Earning a Living From Therapy Practice
A recent article in the Irish Times said that an average family spent between €45, 000 and €50, 000 between running their home and car, food, property and water tax, education and childcare. This figure does not include income tax, PRSI or USC, nor does it include provision for retirement. If we estimate that those taxes might reasonably amount to €15,000, a therapist who is the main breadwinner of a typical family of two adults and two children, would need to earn at least €60,000 after all expenses in order to support their family.
To put this in context, €60,000 equates to 1,000 hours at €60 per hour, or 20 hours every week for 50 weeks. This takes no account of any of the costs of practising (such as rent, insurance, supervision, professional memberships, or CPD), takes no account of holidays or sickness, and takes no account of cancellations or discounts. It also takes account of face to face client hours only, and ignores the time needed to generate those 1,000 client hours, or to do any of the other tasks of running a small professional practice.
It’s a big ask.
The more you need to earn from your therapy practice, the most serious you’ll need to be about engaging with the business aspects of running the practice. Someone who has a pension or another income, or who is not the main breadwinner in the family will not be so reliant on the income from their practice, and so can afford to be more relaxed about it. However, if you know that you will need your week’s income in order to pay the mortgage, or to put food on the table, then that need puts a different complexion on things. It can work either way, you may feel more motivated to go out and look for clients, or you may feel so terrified by the prospect (consciously or not) that you will do anything rather than engage with it.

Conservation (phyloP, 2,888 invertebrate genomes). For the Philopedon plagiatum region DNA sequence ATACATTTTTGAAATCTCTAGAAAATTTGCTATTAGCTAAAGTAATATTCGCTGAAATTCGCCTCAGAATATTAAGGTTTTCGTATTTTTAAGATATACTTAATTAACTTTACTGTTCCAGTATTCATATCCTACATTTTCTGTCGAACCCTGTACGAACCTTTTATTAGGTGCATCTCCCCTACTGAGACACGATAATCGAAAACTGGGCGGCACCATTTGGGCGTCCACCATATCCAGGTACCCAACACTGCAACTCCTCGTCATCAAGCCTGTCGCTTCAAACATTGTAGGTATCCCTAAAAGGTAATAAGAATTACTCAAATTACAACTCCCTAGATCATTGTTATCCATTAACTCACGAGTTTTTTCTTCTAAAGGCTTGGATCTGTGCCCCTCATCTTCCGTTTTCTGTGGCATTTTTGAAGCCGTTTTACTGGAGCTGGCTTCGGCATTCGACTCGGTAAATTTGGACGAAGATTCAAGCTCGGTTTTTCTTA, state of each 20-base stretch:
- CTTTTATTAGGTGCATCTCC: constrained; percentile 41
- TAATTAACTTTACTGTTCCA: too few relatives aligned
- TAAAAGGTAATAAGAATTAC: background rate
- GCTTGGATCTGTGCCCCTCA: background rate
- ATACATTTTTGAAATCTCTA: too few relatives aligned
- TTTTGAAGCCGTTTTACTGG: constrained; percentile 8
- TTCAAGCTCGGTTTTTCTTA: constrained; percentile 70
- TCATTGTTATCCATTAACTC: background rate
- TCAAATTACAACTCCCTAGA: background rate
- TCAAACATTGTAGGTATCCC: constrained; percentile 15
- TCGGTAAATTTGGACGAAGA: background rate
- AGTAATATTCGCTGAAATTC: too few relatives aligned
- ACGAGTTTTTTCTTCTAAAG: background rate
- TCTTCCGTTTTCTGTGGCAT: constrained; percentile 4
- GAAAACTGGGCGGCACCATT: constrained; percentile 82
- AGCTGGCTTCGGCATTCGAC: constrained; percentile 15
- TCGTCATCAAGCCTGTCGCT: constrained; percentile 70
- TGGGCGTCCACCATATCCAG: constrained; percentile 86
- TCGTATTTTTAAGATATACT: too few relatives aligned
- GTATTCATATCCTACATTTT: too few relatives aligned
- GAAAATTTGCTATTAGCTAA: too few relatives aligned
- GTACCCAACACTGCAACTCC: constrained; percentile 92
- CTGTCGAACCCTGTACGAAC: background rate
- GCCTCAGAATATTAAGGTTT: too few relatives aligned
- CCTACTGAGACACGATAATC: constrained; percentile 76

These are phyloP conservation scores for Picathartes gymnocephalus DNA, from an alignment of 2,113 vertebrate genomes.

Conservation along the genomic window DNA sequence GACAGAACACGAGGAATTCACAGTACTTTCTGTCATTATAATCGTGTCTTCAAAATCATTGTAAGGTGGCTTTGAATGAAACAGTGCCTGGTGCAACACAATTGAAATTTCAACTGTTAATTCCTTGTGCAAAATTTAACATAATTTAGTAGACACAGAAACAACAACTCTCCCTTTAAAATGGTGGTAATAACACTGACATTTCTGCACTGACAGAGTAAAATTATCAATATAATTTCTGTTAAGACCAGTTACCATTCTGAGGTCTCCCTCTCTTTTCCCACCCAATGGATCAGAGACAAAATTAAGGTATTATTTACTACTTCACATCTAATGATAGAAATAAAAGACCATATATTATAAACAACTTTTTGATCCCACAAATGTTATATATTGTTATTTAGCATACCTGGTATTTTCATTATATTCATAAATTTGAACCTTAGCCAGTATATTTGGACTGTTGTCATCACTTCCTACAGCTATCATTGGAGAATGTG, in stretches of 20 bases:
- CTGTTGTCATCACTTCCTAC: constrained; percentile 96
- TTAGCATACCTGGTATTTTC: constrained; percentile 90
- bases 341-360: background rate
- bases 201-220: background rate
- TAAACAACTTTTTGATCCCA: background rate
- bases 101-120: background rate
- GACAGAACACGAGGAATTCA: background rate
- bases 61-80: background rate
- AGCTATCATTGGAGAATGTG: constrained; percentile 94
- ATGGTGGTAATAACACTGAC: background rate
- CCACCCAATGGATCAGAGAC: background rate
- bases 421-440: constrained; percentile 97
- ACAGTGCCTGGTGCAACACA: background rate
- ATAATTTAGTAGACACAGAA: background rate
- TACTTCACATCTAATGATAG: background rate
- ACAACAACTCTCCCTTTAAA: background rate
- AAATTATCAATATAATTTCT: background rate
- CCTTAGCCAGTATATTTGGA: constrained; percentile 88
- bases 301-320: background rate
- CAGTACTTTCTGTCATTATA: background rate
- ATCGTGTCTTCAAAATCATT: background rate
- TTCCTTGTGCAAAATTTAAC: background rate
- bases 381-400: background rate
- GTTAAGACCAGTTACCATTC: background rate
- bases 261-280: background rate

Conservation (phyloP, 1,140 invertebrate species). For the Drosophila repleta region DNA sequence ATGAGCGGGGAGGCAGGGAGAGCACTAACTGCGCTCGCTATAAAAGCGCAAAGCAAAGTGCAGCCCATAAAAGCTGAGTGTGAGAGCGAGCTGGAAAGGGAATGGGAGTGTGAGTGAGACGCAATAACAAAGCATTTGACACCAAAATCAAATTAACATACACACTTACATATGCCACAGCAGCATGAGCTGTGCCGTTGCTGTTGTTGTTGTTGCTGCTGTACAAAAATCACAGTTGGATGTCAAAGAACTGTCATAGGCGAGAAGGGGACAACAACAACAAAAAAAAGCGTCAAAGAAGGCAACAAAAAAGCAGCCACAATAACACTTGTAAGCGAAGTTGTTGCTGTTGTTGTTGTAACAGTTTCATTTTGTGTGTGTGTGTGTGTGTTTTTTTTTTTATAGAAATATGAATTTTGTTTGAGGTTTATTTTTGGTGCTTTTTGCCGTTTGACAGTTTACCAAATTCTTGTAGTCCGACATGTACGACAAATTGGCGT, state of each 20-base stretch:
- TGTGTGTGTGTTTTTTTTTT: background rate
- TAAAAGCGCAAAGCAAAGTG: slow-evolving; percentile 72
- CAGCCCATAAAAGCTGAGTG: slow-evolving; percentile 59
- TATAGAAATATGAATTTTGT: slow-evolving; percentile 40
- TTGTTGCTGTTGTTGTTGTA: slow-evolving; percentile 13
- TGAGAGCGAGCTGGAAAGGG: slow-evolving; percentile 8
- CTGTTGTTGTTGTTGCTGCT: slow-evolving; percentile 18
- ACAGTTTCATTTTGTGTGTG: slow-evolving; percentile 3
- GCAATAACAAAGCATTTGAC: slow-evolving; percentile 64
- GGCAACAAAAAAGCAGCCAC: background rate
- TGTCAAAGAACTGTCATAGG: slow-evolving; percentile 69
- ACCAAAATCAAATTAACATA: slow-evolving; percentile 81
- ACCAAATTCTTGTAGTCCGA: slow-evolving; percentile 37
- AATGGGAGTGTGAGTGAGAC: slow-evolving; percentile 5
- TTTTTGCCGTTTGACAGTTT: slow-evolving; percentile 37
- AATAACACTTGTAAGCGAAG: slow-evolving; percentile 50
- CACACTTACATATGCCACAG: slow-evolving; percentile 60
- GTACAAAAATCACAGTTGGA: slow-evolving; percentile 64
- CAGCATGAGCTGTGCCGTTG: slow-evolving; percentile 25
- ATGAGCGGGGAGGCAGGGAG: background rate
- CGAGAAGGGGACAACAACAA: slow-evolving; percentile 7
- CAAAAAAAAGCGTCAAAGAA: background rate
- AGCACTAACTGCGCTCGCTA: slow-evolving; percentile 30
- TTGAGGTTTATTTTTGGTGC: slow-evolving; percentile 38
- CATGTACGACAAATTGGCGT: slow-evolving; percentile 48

Many people who are employed work much more than 20 hours, but therapists often say that it is not possible for them to work that long, that the nature of the work is such that longer hours would result in burn out, or compassion fatigue or a fall off in the quality of the service. This makes it difficult for those who are the breadwinners of their family to earn sufficient income from their practice. Does this deter people from pursuing therapy as a career? I don’t know. However, the profession attracts more women than men, and this may well be a factor.
For me, it is curious that an occupation that has a rigorous professional training, is subject to professional standards of ethics, continuous training, and supervision, and is soon to be subject to regulatory oversight, finds it hard to generate enough income from their work to support a family.
In his preface to my new book, This Business of Therapy: A Practical Guide To Starting, Developing And Sustaining A Therapy Practice, Ger Murphy suggests that strengthening the business aspects of the profession may lead to bringing a greater cross section of the population into the profession, and thus give clients, and in particular male clients of all ages, a real choice of therapists of both genders.This was not a driver for me writing the book, although if my work contributes to such a change, I would welcome it.
My motivation was much simpler. I wanted to name the elephant in the room.
If you are finding it hard to make enough from your practice to meet your financial needs, perhaps I can help you? Contact me here to make an appointment. Or browse my services to see what you might need.